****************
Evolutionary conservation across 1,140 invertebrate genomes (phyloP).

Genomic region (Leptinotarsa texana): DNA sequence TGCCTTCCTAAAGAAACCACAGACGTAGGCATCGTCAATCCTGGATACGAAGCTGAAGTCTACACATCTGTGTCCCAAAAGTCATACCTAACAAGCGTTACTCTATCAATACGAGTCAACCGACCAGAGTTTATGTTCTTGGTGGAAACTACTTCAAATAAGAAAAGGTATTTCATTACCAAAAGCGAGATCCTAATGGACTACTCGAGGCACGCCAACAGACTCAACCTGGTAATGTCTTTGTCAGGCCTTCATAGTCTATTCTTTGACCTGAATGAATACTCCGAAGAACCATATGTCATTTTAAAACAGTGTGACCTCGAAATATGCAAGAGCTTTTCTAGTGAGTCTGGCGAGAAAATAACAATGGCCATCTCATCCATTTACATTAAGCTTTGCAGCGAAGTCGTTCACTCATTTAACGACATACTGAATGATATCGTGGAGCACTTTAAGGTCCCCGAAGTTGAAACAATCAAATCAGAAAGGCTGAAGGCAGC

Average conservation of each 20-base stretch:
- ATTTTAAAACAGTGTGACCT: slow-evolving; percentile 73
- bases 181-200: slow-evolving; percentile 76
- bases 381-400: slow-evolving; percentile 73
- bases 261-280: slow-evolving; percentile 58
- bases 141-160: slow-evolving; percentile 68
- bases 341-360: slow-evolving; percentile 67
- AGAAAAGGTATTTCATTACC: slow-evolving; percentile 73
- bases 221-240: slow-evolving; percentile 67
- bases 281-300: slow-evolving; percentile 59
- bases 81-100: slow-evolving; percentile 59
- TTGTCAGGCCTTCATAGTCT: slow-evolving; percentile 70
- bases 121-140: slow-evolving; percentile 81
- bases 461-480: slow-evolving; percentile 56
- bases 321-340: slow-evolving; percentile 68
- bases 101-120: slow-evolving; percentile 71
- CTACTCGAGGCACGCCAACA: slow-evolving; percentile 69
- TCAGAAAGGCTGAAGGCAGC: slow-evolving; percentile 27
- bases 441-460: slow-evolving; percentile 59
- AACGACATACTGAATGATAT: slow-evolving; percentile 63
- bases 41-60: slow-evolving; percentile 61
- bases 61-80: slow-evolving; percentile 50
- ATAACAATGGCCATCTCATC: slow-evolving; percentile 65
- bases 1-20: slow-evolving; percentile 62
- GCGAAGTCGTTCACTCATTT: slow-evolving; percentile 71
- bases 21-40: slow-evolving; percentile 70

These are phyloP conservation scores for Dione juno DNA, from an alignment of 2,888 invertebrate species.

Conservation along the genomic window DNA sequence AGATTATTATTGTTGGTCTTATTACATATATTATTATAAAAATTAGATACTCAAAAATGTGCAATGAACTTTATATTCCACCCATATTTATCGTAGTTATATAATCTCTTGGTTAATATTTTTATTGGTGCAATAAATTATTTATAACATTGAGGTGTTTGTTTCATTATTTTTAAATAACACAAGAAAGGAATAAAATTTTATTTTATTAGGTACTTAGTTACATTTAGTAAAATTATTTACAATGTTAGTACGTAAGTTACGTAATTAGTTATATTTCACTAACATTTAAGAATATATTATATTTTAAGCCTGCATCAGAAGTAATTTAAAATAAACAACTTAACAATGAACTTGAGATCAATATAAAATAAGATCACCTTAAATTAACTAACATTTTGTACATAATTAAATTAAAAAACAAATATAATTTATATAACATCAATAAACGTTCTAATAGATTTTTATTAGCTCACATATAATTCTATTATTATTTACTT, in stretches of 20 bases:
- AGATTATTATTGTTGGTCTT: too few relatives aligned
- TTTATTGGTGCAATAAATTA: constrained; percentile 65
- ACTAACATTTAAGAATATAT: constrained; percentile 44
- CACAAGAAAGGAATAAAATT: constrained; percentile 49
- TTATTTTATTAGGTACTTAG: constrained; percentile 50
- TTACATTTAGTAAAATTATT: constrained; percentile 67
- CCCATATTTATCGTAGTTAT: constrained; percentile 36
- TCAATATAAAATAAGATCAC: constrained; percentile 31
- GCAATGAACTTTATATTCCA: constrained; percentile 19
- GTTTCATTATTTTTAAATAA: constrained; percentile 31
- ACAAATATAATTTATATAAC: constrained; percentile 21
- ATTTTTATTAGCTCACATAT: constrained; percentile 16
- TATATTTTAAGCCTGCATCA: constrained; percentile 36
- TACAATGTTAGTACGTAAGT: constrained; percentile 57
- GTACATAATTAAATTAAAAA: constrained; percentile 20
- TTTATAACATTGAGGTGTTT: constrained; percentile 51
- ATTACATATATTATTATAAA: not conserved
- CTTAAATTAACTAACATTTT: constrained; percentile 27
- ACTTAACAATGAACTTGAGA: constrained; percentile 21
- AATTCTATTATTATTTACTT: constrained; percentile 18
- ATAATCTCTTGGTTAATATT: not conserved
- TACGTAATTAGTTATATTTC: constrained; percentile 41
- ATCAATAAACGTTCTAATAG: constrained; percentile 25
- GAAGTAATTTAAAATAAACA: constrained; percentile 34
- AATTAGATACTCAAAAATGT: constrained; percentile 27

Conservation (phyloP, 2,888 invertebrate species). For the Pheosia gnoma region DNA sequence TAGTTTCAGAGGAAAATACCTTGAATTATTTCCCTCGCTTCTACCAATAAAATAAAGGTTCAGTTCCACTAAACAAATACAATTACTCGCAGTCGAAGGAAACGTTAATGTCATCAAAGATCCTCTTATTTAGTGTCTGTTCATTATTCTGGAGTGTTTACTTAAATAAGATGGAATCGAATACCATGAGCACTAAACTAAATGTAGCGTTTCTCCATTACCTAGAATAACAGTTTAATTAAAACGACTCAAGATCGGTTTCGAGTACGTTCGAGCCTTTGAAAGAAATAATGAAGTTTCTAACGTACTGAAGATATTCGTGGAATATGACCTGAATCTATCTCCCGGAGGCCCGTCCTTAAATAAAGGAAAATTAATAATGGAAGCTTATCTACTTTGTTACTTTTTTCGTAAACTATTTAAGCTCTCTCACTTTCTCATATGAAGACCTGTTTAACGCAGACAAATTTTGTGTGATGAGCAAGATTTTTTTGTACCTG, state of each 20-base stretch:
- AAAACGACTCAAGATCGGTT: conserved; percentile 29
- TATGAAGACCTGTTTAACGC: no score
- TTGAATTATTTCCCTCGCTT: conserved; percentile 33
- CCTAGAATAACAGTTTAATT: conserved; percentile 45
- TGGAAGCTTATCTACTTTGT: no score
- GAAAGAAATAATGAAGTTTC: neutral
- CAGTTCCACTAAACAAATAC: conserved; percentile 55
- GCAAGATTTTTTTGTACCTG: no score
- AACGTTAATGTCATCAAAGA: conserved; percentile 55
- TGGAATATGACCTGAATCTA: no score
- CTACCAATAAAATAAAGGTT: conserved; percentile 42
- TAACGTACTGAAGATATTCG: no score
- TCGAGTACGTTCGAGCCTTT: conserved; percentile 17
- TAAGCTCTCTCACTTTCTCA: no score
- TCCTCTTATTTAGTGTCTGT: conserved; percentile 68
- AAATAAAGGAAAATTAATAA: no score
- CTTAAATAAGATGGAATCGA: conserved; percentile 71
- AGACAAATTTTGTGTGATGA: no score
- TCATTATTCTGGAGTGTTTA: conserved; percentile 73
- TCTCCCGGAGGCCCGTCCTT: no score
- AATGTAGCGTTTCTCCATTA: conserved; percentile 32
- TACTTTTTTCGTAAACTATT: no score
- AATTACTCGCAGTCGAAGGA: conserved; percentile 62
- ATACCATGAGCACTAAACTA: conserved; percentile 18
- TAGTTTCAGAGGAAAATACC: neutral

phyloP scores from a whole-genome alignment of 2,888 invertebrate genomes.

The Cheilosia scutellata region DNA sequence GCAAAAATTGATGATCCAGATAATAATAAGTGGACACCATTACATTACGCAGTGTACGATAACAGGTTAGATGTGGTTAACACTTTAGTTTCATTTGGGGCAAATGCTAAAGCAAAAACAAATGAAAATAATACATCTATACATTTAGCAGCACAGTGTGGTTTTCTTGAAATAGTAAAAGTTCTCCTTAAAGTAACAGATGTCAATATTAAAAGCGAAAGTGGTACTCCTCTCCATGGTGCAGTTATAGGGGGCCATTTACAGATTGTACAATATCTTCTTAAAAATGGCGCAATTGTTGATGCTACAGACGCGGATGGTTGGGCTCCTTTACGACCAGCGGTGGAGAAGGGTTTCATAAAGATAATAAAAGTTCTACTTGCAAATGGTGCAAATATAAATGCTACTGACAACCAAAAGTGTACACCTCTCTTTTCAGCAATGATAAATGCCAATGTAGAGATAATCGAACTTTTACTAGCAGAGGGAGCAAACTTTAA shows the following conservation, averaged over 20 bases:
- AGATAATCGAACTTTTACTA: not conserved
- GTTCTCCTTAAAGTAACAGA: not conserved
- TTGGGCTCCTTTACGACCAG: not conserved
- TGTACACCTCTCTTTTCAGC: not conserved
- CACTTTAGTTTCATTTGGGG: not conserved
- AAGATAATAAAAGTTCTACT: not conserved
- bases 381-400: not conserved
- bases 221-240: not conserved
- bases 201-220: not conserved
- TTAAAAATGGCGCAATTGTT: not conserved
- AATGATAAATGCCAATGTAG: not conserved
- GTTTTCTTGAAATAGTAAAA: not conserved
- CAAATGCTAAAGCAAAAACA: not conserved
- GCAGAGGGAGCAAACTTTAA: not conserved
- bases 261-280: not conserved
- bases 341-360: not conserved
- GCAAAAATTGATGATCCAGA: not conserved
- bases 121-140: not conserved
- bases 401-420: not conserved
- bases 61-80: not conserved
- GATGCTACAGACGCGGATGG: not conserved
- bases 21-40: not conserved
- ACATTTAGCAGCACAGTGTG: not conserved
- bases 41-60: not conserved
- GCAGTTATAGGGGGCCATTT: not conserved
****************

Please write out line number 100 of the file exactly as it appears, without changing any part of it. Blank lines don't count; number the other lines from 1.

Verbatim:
- GCAAAAATTGATGATCCAGA: not conserved